CDT’s Privacy “Report”—Full Disclosure is Missing

CDT has long been an ally of the various data collection companies it purports to oversee on behalf of consumers. It’s funded by a number of them. In fact Microsoft’s Bill Gates helped raise money for the group just last March.

The report released today fails to address the wide-ranging privacy threat coming from the major search engines and their advertising clients. It fails to acknowledge that it’s only because of policy-related pressure from privacy advocates—including the FTC complaint filed last November by my Center for Digital Democracy and US PIRG—that there have been modest corporate changes. [As well as the work of these two groups and EPIC in the case of Google’s proposed merger with Doubleclick, and the role of European Commission authorities]. CDT’s report also fails to acknowledge that it’s because of the unprecedented series of mergers in the data collection sector over the last few months, including Google, Microsoft, Yahoo!, AOL [$33.4 billion in the first half of 2007 alone, according to Ad Age. sub may be required.] —and the subsequent US and international regulatory scrutiny—that has created the “pressure” to bring about a few modest changes in data collection and retention practices. Without real advocates pressing—and regulators taking up their demands—we would have no changes at all (as minimal as they are). The marketplace’s approach isn’t protecting consumers.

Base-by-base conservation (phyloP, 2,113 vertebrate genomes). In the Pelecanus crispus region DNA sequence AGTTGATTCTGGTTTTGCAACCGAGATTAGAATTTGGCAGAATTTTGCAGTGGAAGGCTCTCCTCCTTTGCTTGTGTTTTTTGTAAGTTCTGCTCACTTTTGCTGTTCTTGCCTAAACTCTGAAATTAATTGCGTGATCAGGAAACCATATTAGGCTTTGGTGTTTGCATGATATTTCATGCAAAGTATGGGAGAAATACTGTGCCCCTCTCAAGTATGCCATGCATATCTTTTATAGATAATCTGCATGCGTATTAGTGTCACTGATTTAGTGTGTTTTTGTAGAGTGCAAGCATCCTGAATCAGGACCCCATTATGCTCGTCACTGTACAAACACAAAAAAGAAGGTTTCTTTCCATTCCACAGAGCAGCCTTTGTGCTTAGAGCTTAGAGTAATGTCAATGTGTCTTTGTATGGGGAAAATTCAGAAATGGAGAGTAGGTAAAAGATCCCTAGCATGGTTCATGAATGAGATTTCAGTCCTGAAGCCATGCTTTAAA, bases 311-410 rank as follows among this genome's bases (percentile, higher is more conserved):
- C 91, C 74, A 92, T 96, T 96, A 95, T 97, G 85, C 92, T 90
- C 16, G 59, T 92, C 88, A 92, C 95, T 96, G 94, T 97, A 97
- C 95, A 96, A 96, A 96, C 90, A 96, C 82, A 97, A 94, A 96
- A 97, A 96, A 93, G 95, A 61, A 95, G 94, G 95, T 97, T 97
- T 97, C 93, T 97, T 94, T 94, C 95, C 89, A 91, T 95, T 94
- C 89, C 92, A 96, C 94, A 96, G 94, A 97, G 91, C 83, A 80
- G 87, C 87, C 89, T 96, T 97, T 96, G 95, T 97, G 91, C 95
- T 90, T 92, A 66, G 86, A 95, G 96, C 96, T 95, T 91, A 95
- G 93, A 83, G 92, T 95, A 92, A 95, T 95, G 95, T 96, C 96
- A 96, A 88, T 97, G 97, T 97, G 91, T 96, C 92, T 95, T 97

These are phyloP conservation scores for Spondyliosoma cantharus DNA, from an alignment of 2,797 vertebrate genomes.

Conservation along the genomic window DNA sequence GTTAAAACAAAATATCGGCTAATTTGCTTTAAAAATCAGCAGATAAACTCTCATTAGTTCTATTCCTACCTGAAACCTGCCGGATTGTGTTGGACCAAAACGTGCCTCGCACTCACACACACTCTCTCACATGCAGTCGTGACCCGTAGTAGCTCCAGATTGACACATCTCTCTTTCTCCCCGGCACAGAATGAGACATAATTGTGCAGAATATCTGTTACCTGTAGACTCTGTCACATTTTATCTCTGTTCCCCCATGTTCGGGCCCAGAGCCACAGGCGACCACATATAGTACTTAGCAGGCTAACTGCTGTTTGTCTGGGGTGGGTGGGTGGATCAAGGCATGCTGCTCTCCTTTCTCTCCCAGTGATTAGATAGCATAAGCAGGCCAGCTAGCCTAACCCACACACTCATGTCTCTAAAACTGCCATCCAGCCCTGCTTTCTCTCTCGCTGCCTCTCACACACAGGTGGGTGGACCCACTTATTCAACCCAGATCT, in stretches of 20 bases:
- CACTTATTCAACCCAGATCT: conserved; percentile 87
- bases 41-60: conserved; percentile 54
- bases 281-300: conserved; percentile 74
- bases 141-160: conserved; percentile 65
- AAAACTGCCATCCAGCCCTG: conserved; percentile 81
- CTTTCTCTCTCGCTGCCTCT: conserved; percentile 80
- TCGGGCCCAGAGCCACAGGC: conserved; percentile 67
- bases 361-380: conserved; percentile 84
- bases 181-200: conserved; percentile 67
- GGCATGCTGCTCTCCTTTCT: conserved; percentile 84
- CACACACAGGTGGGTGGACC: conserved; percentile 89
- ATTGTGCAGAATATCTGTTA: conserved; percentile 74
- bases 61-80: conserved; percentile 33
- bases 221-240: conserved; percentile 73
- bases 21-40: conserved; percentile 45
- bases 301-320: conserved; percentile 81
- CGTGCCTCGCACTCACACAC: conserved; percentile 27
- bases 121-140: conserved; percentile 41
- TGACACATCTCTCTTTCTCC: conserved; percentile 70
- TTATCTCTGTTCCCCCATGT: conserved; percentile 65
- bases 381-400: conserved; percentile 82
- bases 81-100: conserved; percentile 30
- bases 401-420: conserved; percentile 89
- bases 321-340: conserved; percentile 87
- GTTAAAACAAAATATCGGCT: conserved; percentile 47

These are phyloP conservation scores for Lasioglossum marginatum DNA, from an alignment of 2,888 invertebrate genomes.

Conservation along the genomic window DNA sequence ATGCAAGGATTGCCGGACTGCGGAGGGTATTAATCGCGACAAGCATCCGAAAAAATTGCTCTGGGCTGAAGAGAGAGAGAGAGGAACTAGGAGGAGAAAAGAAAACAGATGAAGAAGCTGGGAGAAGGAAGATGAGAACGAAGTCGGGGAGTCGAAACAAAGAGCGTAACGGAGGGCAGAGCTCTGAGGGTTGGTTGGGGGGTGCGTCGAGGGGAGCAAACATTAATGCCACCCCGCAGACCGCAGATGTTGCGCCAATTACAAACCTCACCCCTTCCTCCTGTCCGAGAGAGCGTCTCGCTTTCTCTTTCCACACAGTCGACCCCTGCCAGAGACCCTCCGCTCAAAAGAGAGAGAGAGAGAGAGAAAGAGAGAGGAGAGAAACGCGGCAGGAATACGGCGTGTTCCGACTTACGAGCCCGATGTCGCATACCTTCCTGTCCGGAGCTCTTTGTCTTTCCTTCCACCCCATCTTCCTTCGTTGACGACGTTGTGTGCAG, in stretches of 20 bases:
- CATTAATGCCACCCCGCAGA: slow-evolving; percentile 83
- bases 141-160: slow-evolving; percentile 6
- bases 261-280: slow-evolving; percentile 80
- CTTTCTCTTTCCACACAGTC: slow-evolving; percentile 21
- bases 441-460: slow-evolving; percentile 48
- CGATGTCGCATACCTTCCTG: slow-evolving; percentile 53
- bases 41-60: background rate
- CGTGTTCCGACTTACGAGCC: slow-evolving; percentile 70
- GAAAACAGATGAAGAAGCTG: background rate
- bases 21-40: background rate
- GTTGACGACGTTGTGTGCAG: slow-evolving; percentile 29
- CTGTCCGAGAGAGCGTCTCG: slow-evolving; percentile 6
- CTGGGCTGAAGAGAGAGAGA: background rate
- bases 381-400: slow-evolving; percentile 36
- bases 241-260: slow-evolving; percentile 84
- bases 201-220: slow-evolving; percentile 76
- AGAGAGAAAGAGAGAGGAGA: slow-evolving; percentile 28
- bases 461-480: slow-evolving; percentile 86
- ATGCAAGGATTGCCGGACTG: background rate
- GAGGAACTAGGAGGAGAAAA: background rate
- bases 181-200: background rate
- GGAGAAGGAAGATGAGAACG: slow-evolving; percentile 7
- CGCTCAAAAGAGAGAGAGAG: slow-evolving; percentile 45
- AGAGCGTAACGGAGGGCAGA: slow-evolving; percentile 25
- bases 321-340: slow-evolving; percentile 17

Most troubling is that CDT fails to acknowledge that the widespread and evolving role of interactive advertising practices by these companies—including behavioral targeting, “rich” immersive media, and virtual reality formats—pose a serious threat to privacy and personal autonomy. It is not just the “bad” actors that require federal legislation, as CDT’s report suggests. If all Americans are to be protected online, the entire industry must be governed by federal policies designed to ensure privacy and consumer protection.

Here is a comment from my colleague Jennifer Harris: “When a group – with as close ties to the industry as CDT has – calls for government oversight, it is necessary to recognize just how much slack the online advertising and marketing industry has been given with our personal information. The main point is that consumers are at risk; updated federal consumer protection policies are essential to an environment that increasingly uses personal data as its commodity.”

Author: jeff

Jeff Chester is executive director of the Center for Digital Democracy. A former journalist and filmmaker, Jeff's book on U.S. electronic media politics, entitled "Digital Destiny: New Media and the Future of Democracy" was published by The New Press in January 2007. He is now working on a new book about interactive advertising and the public interest.

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